An exhibition of more than a century of cinema has opened in Edinburgh.
Going To The Pictures: Scotland At The Cinema highlights the earliest film screening in 1896 right up to the modern day, with footage from Disney Pixar's Brave which has its European premiere in the city later this month.
The exhibition, at the National Library of Scotland in Edinburgh, charts the rise of cinema when people flocked to the pictures in the 1930s and large movie venues were built such as the Regal in Glasgow, seating audiences of over 2,000.
It records the fall in cinema's popularity during the 1970s when many picture houses were demolished or began to be used for different purposes as audiences favoured watching television at home.
Going To The Pictures presents a century of Scotland and Scots on film, from the "romantic" Hollywood image of heather-clad hills in Brigadoon to the more realist, urban side of life in films like Trainspotting.
Screens will show clips from films such as The 39 Steps, Whisky Galore and Gregory's Girl, as well as the earliest representation of Scotland on film in the Execution of Mary Queen of Scots made by the Edison company in the US in 1895.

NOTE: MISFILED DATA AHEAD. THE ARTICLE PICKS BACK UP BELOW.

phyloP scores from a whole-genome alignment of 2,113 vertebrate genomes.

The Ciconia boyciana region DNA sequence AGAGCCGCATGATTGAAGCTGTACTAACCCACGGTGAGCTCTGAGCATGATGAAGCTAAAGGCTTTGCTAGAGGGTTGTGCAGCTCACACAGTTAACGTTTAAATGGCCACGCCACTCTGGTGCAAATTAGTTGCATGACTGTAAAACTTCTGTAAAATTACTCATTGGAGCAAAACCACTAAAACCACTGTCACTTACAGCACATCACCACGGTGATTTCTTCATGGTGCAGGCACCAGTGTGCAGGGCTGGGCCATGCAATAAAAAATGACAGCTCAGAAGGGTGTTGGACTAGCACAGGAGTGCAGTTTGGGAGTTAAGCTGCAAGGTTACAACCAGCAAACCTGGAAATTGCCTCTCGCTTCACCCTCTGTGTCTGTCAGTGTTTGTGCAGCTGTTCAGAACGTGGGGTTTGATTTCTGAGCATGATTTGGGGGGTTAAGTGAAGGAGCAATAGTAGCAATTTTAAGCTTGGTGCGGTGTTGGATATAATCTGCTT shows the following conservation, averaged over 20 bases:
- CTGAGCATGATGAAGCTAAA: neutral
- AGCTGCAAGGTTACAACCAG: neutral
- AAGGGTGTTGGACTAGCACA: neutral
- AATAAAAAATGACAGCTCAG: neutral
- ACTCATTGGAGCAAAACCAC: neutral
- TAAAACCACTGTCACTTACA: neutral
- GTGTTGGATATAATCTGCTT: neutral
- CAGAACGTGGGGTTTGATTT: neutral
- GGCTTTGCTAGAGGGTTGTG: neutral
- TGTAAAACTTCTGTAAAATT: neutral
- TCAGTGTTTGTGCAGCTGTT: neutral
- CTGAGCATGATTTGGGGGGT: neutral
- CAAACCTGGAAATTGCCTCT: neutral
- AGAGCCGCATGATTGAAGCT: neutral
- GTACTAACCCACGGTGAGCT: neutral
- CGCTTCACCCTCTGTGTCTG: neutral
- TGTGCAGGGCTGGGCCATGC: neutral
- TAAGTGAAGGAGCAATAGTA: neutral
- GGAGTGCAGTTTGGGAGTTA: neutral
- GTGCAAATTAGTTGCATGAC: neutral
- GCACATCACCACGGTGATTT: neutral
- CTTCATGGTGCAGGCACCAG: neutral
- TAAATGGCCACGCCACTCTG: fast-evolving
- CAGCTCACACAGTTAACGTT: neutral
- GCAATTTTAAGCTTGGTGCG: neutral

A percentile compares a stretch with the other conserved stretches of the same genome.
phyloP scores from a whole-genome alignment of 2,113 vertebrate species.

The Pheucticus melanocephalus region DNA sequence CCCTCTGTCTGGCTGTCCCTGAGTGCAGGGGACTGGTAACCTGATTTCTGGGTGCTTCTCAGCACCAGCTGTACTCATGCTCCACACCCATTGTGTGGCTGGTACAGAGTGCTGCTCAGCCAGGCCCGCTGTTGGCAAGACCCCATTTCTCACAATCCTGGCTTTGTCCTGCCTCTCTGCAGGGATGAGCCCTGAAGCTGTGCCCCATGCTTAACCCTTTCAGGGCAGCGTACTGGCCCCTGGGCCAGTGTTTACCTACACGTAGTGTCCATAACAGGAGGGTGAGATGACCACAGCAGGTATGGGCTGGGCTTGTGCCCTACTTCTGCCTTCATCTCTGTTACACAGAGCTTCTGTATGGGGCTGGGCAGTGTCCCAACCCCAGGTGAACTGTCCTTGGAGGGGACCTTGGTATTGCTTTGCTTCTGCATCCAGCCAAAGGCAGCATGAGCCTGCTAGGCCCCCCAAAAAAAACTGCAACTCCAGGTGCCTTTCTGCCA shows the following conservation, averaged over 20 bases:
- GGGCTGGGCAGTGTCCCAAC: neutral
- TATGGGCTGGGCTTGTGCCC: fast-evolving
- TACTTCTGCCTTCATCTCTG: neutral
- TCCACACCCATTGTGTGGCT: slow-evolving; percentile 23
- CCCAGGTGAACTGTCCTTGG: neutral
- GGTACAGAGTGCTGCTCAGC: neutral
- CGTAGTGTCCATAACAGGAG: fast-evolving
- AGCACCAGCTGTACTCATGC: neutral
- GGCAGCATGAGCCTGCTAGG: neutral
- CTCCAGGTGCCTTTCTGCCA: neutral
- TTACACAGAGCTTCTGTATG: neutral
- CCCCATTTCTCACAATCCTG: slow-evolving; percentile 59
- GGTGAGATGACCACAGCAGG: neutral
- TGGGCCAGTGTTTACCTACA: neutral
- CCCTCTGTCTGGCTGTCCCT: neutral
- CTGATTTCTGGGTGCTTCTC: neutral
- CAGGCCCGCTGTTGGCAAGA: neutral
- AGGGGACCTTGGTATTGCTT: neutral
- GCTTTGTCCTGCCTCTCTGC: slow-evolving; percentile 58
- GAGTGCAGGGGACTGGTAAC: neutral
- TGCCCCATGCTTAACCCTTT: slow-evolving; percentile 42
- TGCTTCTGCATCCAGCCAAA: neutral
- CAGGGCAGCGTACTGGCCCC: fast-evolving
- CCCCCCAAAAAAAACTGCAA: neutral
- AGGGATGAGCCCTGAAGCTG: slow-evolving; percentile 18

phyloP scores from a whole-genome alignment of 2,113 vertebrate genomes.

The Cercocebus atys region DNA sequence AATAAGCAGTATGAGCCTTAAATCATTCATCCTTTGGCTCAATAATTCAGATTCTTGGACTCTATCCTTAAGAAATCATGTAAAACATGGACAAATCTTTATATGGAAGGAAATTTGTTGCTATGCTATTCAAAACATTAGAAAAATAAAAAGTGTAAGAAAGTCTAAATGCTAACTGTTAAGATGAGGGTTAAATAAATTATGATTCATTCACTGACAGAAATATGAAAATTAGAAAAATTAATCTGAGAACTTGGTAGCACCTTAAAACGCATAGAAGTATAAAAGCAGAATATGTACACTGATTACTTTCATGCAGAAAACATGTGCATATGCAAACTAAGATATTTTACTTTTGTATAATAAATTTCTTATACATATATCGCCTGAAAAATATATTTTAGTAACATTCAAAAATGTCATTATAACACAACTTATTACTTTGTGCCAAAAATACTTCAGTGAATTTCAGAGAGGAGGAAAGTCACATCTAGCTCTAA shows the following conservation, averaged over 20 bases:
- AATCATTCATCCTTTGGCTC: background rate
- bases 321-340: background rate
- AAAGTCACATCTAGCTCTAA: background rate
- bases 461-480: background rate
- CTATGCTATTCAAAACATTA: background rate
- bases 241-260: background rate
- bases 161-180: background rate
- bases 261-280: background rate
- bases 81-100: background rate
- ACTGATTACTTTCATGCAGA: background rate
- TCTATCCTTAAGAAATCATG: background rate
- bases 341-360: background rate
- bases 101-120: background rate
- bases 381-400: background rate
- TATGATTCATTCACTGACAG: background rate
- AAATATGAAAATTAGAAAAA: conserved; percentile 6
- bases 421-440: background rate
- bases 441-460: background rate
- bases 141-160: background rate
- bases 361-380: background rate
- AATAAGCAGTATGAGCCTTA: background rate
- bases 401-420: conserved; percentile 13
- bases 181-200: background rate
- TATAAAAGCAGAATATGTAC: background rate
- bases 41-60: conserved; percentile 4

Cameras and projectors will be on show along with film posters and examples of cinema advertising over the years.
The first cinema show at Empire Palace Theatre in Edinburgh, now the Festival Theatre, in 1896 failed to excite, according to the library. A critic for The Scotsman newspaper complained that "the exhibition somehow missed fire".
By the start of the First World War in 1914, cinema had caught on with Edinburgh boasting 43 screens and smaller towns such as Dumfries and Fort William had their own cinemas.
Ruth Washbrook, senior curator at the library's Scottish Screen Archive, said: "Scotland is bursting with film-makers, attracting film crews in search of our landscapes and cities, exporting stars worldwide and luring film fans to the red and tartan carpets of local, national and international festivals."
Andrew Martin, curator of Modern Scottish Collections, who put the exhibition together with Ms Washbrook, said: "Almost everyone has experienced going to the pictures and being caught up in the glamour and excitement of it all. We hope the exhibition will bring back memories of films, people and cinemas that have been significant in their own lives."
The exhibition runs until October 28 and entry is free.
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